Conveniently enough, the Wizards played the Timberwolves the very week of the trade deadline, serving to drive home to the extent to which the basketball universe must demand a Garnett-to-Chicago trade. Garnett is a historic figure, not only one of the best players but literally an integral element of turn-of-the-century Association history; the prime mover in the death of positionality, the return of the high schooler and the subsequent Age Limit Era, the Contract Explosiion and subsequent max salary rule, etc. A guy like that deserves to be on a good team, one that pushes into the playoffs and (who knows?) could play for it all. As of now, all we have was the 2003-2004 run, and — forgetting for a moment what Garnett deserves — we deserve more. This is especially true given that there are a number of perfectly logical Minnesota-Chicago trade scenarios.
The other big name possibility is Jason Kidd going to the Los Angeles. Obviously, if the Lakers really do somehow manage to snag Kidd without giving up Odom or Bynum, they’ve got to pull the trigger on that, but as a fan, I don’t really want to see it. For five season the Lakers were a delightful Evil Empire, the team I Loved to Hate. And, like many people, I found Kobe more loathsome than Shaq, and though the Lakers per se became less loathsome following the Shaq trade (how could you hate such a devastated squad) the Black Mamba became even more so. In the 2004-2005 season, however, Kobe voyaged to the underworld and appeared to re-emerge the stronger for it in his 2005-2006 campaign. Now, from the vantage point of this year, I actually believe Kobe might win another championship at some point. Not this spring, to be sure. But next year or the year after? If Bynum keeps developing? If everyone stays healthy? It would be . . . redemption. I’m not sure I could root for him, but (barring an Eastern Conference Championship for the Wizards, of course) I certainly couldn’t root against him.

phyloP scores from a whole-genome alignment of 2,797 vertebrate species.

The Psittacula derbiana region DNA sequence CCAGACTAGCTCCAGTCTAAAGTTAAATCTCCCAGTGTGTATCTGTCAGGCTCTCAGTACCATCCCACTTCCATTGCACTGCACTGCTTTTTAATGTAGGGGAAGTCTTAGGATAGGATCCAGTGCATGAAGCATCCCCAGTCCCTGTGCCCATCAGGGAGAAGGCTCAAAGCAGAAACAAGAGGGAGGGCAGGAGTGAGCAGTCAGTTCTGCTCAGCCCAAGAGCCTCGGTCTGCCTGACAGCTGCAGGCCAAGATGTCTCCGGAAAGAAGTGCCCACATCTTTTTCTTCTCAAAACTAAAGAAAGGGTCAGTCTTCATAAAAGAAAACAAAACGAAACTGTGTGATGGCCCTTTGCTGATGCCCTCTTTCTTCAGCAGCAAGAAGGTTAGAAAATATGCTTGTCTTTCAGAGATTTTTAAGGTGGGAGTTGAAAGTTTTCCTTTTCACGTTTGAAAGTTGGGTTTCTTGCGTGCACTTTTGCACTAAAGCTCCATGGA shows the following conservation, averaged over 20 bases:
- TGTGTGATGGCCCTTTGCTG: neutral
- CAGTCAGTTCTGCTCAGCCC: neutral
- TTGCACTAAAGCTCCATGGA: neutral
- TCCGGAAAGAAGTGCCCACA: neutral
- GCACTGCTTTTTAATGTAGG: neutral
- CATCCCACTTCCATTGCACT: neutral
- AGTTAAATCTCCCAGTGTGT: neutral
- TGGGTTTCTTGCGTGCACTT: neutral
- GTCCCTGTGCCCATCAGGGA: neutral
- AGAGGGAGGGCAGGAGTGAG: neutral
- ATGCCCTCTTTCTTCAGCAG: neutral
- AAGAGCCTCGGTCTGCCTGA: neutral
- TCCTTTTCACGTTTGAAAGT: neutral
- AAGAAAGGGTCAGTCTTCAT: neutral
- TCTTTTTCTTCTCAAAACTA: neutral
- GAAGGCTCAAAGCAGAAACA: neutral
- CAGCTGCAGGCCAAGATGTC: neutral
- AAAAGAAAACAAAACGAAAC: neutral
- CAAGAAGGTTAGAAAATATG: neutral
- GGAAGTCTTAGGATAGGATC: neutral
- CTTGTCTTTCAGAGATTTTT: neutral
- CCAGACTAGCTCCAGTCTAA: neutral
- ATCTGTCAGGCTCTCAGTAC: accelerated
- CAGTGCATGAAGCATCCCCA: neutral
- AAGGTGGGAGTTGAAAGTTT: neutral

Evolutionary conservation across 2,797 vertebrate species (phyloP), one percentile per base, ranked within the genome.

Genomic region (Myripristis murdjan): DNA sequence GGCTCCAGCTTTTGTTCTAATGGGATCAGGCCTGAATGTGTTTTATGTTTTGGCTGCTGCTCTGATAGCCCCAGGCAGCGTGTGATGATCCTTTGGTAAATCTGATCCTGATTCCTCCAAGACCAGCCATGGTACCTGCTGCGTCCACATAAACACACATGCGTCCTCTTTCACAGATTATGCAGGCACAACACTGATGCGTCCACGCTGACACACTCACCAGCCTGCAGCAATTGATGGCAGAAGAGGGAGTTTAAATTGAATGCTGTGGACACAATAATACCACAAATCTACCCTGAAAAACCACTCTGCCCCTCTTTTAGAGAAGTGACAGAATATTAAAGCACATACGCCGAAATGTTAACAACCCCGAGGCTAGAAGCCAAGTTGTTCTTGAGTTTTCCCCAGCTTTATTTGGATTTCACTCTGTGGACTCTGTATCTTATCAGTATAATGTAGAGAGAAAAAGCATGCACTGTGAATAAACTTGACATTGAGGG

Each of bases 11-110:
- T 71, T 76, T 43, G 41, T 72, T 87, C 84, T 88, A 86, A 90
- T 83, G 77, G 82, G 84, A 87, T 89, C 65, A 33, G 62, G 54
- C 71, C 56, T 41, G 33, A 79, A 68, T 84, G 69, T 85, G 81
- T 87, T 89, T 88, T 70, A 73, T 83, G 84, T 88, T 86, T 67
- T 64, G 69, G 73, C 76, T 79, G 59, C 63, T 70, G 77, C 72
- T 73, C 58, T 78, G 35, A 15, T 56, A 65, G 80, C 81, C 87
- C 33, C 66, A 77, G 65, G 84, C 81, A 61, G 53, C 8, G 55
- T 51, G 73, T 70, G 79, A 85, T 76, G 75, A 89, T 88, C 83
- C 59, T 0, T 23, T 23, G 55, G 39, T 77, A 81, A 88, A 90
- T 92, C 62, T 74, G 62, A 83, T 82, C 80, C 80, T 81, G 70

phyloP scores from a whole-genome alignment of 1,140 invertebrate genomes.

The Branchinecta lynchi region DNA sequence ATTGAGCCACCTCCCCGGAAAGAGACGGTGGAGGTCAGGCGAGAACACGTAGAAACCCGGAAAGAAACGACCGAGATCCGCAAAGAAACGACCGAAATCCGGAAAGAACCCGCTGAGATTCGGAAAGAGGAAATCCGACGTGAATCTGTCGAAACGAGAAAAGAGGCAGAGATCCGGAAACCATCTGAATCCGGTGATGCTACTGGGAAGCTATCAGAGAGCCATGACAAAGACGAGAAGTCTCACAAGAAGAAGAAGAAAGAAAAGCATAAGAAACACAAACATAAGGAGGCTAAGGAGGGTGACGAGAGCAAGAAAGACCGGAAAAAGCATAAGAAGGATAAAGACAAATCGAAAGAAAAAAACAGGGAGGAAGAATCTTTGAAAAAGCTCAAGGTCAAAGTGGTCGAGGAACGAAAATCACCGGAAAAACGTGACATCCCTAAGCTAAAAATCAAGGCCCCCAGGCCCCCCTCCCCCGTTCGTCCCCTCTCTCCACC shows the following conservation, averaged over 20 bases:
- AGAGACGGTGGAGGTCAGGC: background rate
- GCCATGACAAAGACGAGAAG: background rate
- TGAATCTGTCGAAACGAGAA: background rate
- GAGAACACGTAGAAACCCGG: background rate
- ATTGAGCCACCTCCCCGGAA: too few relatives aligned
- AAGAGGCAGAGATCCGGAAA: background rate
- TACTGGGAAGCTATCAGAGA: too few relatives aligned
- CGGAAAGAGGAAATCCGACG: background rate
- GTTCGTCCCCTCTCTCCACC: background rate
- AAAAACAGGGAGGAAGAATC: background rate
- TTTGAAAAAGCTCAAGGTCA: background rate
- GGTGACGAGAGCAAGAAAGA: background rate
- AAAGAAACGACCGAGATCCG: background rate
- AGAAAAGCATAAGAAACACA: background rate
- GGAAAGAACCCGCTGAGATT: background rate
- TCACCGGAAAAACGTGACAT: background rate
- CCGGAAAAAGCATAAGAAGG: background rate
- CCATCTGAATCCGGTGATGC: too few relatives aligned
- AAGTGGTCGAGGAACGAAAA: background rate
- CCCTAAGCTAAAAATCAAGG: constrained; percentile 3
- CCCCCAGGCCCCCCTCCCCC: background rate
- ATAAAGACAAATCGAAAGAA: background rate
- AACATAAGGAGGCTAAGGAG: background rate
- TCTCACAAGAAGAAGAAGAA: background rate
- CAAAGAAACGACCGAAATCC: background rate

A return to contention through the deus ex machina of a one-sided trade for aging star Jason Kidd, however, is not the path of redemption. What makes the emerging Kobe Bryant story so unlikely is the way the Lakers dependence on development-from-within depends on precisely what we Kobe-haters never thought he could do — become a leader, a teacher, a mentor — and lucking into Kidd would rob what we’re seeing of all its appealing qualities. The trade I’d like to see would be Andre Miller for Kwame Brown or something.